As a benefit plan auditor for over 10 years, I found it surprising how many of my clients didn’t know their recordkeeper had a SOC 1 report, let alone what to do with it once they got it for the audit. The truth is that the United States Department of Labor (DOL) publication Meeting your Fiduciary Responsibility provides an overview of the basic fiduciary responsibilities applicable to retirement plans under the Employment Retirement Income Security Act (ERISA), and monitoring service organizations and controls is one of them.

Outsourcing of recordkeeping services is very common and is a way to reduce costs and increase efficiencies in administering employee benefit plans. While choosing a recordkeeper is important, the fiduciary responsibility doesn’t stop there. Management should be periodically monitoring the service organization to ensure they are meeting the agreed upon procedures as it relates to the plan.

These are some steps plan management can take to fulfill this responsibility on a yearly basis:

Review of audit report

Once the SOC 1 Report is received, management should read the audit report and look for the following:

  • Dates
    • Review the dates covered and verify the report properly covers the plan year and if not, that there is an applicable bridge letter to support the audit opinion through the end of the plan year.
  • Audit opinion
    • Look for an unmodified, clean report opinion with no modifications.
    • If a qualified, disclaimer, or adverse opinion is noted, management needs to determine the impact it has on the plan. See below on evaluating any deviations.
  • Carve-outs
    • Some service organizations may use another service organization to process certain transactions as part of their agreement. If the transactions are significant to the plan operations, plan management should obtain the other service organization’s SOC 1 report as well.

Evaluate any deviations identified

You have read the report and determine that the opinion had deviations noted. Now what? Plan management must understand the controls that were identified to have deviations and analyze the impact they have on the plan’s operations. Review the service organization’s response and how the deviation affects the service organization’s controls.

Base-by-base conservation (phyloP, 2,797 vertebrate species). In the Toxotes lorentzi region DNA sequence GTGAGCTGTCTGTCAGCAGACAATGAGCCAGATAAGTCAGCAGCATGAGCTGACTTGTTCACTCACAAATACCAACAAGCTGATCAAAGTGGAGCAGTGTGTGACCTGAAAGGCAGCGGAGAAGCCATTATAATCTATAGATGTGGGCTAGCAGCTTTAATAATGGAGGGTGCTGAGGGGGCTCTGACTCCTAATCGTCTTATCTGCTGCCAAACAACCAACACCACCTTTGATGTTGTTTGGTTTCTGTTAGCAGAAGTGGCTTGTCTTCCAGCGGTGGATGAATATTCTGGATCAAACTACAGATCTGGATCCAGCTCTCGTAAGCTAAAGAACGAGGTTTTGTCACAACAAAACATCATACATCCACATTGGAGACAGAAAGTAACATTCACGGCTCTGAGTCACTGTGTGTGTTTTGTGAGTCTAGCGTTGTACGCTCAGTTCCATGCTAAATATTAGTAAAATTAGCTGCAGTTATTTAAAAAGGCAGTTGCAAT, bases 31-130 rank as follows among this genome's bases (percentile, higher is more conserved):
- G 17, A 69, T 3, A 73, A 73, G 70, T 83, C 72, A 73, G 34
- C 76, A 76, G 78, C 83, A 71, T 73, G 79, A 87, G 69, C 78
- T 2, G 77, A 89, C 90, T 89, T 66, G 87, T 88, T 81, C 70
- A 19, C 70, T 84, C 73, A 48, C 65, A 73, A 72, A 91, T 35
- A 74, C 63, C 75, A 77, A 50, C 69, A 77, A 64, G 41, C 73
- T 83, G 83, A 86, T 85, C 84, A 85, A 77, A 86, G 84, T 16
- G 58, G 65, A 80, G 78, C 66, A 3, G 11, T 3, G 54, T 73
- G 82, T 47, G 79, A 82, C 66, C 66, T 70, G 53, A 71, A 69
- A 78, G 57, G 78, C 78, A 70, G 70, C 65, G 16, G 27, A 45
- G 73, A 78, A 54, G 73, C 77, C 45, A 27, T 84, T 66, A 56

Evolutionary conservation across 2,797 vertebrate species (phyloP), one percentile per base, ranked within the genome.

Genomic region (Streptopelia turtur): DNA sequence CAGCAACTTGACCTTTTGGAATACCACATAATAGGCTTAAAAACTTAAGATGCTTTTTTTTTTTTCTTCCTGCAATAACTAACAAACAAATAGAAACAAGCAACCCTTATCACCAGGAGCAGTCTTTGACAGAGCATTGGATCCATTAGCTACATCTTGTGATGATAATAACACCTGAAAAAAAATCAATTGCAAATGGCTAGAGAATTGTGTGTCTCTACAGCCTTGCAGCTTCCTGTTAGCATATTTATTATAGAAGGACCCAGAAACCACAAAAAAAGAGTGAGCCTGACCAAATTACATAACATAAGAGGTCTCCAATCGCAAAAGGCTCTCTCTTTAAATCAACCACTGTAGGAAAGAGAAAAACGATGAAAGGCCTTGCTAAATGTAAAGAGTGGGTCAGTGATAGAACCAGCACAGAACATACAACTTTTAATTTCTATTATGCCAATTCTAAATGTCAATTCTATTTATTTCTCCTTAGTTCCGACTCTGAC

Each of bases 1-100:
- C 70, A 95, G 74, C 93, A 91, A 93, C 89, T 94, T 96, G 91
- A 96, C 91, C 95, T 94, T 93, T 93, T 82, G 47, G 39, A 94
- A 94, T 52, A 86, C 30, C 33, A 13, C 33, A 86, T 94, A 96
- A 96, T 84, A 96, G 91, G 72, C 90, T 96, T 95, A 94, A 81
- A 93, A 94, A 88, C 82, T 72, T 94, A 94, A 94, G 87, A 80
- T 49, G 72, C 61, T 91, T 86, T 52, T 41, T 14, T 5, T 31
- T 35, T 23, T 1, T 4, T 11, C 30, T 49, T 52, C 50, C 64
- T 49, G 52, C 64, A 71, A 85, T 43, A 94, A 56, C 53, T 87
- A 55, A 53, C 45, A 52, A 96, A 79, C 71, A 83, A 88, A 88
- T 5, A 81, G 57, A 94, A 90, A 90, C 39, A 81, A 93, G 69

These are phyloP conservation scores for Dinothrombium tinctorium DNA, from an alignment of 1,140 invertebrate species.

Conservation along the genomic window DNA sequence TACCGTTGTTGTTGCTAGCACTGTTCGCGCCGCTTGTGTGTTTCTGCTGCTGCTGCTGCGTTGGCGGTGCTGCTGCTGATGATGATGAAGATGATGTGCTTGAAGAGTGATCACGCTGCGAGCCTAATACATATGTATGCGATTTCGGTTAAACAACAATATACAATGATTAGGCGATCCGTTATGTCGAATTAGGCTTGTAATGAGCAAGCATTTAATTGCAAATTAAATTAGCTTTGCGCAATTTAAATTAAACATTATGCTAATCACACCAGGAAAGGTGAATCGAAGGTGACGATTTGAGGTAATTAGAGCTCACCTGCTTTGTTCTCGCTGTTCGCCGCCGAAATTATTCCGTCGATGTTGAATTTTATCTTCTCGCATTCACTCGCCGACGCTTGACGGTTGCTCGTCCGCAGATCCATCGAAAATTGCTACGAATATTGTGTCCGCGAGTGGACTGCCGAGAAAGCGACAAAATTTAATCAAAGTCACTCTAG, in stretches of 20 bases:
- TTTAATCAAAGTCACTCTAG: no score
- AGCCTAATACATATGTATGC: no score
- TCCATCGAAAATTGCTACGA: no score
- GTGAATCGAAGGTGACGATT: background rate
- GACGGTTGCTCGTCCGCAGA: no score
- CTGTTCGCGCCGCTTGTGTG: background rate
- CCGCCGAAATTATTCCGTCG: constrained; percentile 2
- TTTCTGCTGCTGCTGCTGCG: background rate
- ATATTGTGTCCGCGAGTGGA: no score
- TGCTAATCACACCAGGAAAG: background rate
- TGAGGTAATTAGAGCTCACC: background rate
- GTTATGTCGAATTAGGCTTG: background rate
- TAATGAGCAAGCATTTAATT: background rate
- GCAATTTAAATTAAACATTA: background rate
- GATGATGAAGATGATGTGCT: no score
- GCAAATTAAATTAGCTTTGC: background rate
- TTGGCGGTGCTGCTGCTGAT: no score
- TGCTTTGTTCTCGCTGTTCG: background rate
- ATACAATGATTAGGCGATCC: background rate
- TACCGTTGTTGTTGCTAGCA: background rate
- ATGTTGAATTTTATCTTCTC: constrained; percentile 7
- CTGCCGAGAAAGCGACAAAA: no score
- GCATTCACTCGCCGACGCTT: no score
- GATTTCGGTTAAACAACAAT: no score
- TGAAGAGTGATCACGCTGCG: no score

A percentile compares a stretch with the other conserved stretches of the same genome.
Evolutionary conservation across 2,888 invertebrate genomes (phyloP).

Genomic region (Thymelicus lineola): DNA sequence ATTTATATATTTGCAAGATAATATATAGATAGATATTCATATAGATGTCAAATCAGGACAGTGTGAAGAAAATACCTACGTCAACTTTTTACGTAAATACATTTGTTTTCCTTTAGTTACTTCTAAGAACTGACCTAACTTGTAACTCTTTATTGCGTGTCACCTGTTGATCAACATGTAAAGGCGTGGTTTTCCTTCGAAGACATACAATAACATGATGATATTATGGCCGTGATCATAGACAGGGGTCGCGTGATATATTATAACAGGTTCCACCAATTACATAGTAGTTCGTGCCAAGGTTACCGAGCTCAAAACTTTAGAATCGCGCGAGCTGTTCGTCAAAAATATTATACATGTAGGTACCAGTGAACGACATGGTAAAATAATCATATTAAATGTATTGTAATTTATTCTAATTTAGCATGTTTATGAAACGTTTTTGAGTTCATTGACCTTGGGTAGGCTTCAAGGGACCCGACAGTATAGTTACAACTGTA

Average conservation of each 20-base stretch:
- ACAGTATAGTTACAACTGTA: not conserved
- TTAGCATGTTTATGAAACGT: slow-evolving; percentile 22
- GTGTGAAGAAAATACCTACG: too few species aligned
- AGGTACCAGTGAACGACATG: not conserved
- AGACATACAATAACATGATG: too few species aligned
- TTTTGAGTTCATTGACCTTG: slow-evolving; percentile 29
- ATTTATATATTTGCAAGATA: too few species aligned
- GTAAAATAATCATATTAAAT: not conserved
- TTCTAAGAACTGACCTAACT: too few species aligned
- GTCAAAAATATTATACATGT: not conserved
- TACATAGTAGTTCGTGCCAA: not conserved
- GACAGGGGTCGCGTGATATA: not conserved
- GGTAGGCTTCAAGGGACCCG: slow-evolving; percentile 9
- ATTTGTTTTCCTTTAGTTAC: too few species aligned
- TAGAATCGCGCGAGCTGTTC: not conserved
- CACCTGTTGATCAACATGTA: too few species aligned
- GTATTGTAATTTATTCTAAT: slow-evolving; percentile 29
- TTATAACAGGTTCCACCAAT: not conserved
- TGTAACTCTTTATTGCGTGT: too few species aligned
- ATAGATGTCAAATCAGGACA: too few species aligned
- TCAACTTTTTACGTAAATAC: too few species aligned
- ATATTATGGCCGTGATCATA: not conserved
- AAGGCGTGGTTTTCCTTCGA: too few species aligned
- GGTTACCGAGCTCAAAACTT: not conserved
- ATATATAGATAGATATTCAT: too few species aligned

Continued, significant deviations can be a sign that plan management needs to evaluate if another recordkeeper is needed.

Verify and document the complementary user controls at the plan level

The service organization’s controls alone are not sufficient to ensure controls around plan operations. Each SOC 1 report will have what is referred to as complementary user controls. These are the controls that are identified by the service organization that should be in place at the plan level to ensure the service organization controls are effective. These controls are defined and included in the SOC 1 report. Plan management is responsible for reviewing these controls, verifying they are properly designed and implemented, and then operating them effectively.

To do this, management should document the plan’s controls that cover each user control, who performs it and how often. Management should focus their attention on the “key user” controls, which are those that affect participant benefits, data, and elections. Management should also note that one plan control could cover multiple user controls.

Below is an example of documenting user controls at the plan level:

Ultimately plan management is responsible for monitoring outsourced plan recordkeeping as required by the DOL and ERISA. When choosing a service organization to provide recordkeeping services, management should look for a provider that has a Type II SOC 1 report, request this report annually to be used in their monitoring process, review the audit report and evaluate deviations, and then verify all complementary user controls are in place at the plan level.

For more information regarding SOC 1 reporting or how LBMC’s Audit and Assurance practice can help, contact our team today.

Content provided by LBMC audit professional, Kayla Carr.